Liberal MP Russell Broadbent wants to see the end of 'indefinite, long-term' offshore detention.
A federal Liberal MP has urged the government to take up New Zealand's offer to settle at least 150 refugees currently on Manus Island and Nauru.
Speaking to ABC News on Monday evening, Member for McMillan Russell Broadbent said he would like to "see us pursuing the offer" despite its rejection by successive Australian prime ministers.
"If the New Zealand offer is there and on the table, I've been an advocate to take up the opportunity for a long time," he said.
"We have to take every opportunity that is there to remove these people from indefinite detention ... The generous, heartfelt approach by the New Zealanders is very welcome."
In February this year, a spokeswoman for New Zealand's Ministry of Foreign Affairs confirmed that the deal - which was first publically offered in 2013 - was still on the table.
During her visit to Australia last week, New Zealand Prime Minister Jacinda Ardern reportedly told The Sydney Morning Herald and The Age that the Australian government was aware that the option was there.
“The Australian government knows that it’s there. We’ve always said that it’s a matter ultimately for them," she said, reiterating that the deal would only apply to people found to be legitimate refugees.
Mr Broadbent suggested that the reason the government had not yet accepted the deal was because Prime Minister Scott Morrison and Home Affairs Minister Peter Dutton did not want to risk boats making their way to Australia.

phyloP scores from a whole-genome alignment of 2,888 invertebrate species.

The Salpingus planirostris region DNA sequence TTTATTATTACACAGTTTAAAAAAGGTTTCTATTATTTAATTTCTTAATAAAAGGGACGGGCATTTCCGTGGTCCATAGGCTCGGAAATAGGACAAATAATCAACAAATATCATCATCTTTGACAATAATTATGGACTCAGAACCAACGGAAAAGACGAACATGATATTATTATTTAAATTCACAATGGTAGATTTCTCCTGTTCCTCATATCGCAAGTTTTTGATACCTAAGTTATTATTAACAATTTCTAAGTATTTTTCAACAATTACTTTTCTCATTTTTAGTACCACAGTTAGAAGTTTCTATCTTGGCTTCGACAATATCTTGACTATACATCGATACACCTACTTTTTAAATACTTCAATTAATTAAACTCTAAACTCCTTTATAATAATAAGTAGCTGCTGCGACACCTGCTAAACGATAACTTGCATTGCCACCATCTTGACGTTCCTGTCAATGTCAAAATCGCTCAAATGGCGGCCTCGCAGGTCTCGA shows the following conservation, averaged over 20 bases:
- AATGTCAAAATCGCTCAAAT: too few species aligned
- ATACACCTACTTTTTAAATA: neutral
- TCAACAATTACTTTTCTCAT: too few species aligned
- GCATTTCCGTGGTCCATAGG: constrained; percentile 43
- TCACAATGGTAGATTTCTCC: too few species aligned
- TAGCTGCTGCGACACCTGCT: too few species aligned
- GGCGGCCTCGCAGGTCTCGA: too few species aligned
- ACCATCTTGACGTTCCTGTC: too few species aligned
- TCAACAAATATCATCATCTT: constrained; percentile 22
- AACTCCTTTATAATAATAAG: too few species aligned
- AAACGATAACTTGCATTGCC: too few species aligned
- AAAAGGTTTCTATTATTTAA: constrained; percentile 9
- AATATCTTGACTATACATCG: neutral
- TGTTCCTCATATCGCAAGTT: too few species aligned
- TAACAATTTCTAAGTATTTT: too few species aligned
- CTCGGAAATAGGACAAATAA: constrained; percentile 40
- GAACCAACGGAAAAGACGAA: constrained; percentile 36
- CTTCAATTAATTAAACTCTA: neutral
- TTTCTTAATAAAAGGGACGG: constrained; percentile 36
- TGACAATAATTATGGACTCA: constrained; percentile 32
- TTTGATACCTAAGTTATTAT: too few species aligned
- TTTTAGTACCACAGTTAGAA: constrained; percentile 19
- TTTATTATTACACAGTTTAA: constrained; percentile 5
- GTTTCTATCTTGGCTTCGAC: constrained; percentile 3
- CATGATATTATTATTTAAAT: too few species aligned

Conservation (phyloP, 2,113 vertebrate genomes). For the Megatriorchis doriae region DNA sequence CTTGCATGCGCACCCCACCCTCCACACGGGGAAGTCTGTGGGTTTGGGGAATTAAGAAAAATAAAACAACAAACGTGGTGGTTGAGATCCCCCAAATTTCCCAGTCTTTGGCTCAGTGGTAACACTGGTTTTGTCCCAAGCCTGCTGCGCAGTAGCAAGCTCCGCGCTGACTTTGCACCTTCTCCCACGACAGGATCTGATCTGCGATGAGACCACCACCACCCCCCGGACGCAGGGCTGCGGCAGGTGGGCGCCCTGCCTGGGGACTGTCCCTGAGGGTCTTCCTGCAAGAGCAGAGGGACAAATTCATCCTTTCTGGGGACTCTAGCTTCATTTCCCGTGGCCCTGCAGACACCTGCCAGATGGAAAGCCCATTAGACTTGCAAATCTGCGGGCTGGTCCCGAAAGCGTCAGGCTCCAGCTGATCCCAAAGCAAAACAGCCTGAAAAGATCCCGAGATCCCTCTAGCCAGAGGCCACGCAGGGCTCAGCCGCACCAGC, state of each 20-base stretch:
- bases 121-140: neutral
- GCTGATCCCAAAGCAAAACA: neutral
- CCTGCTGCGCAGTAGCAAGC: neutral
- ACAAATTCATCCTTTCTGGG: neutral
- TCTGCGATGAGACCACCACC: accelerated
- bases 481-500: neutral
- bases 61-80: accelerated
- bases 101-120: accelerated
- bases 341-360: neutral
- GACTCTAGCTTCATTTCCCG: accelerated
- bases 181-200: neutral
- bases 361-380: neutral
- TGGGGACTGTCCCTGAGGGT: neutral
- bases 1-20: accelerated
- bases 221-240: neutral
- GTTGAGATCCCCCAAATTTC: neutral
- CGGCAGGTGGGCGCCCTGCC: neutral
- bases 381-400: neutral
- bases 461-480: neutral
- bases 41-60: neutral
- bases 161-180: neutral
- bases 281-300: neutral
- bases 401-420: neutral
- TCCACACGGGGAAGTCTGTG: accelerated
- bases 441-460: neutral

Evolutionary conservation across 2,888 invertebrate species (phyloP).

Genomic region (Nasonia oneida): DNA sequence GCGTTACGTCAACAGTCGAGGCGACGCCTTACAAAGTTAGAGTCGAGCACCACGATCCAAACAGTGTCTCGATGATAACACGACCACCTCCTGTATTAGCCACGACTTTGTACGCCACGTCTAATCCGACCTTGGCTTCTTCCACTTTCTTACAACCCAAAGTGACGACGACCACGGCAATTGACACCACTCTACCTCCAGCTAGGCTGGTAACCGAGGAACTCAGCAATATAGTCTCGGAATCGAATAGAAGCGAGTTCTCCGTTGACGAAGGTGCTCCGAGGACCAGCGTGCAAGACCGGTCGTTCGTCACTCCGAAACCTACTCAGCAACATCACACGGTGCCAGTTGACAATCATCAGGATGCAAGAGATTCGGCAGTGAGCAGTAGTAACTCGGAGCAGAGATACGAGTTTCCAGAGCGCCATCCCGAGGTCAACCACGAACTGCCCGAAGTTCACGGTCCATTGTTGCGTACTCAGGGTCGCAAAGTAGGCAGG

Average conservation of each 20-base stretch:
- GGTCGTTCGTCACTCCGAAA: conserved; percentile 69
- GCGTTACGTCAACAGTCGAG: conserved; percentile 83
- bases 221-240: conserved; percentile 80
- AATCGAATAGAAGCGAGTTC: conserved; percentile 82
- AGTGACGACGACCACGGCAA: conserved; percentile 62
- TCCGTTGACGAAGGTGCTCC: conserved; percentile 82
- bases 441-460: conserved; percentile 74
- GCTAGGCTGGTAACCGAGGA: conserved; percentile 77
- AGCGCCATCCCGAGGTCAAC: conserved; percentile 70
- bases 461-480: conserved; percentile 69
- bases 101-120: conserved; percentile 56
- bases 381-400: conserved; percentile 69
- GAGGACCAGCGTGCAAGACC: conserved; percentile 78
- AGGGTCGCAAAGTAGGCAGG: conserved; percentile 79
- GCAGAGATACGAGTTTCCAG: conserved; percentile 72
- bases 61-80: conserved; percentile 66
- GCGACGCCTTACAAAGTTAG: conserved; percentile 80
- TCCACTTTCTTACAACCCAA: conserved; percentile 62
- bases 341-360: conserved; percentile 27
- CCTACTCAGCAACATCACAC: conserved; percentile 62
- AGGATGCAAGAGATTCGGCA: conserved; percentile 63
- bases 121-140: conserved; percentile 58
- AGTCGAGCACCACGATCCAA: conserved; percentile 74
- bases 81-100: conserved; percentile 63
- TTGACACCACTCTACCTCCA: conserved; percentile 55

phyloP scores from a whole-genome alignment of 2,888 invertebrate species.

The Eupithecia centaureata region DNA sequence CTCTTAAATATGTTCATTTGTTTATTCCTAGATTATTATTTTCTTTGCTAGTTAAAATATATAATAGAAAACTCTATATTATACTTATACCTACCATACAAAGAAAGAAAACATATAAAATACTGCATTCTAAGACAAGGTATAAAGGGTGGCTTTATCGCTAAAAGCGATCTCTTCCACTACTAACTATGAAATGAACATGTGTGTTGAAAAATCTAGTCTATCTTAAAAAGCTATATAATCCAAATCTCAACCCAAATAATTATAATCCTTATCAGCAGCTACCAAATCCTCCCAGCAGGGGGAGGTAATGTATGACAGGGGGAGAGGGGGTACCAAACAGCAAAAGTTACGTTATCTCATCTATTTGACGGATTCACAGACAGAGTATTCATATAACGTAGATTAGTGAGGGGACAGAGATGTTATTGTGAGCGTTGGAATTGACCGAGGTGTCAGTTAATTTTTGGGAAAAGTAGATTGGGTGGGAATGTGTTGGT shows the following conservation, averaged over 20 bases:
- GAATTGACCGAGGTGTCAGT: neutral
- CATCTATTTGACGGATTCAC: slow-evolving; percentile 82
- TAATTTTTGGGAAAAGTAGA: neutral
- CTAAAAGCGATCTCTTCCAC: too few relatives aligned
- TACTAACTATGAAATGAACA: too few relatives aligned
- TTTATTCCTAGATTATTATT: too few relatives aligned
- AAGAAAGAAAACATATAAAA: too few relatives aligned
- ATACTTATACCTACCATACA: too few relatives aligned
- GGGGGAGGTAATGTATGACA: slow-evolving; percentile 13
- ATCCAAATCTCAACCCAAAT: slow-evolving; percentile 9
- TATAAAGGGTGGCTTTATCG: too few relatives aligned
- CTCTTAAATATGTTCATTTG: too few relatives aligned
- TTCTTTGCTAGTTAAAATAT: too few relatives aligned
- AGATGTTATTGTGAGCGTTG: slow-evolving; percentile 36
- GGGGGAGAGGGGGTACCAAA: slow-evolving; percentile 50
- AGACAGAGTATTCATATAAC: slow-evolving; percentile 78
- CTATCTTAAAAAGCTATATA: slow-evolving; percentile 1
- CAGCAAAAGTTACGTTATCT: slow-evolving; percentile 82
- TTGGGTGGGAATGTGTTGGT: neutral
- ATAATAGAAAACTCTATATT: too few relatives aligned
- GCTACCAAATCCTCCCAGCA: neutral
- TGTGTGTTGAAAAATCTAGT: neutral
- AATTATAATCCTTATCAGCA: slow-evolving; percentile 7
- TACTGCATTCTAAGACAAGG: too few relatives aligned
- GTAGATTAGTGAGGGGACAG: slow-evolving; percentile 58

"I believe that Peter Dutton was very sincere when he said that he wants them off and I hope and pray that he is working through a plan right now that we will see an end to indefinite, long-term detention," Mr Broadbent said.
The statements come after Papua New Guinea's Prime Minister James Marape pushed Mr Morrison to set a timeline for closing the facility on Manus Island, where hundreds of asylum seekers remain, during a meeting in Canberra on Monday morning.
While no deadline was set for the closure, as Mr Marape has demanded, the two countries agreed to develop a timetable to achieve it.
Addressing the New Zealand deal, Mr Marape said it was a "matter between Australia and PNG" and he, therefore, would not contact New Zealand directly to facilitate an agreement.
Governor of Manus Province Charlie Benjamin, who was also in Canberra for the meeting, was more supportive of the prospective deal, urging Australia to "step up and take this idea".
“My view is for them to go to a country as soon as possible. This journey has to come to an end," he said.
Approximately 450 asylum seekers remain in Papua New Guinea and another 350 on Nauru.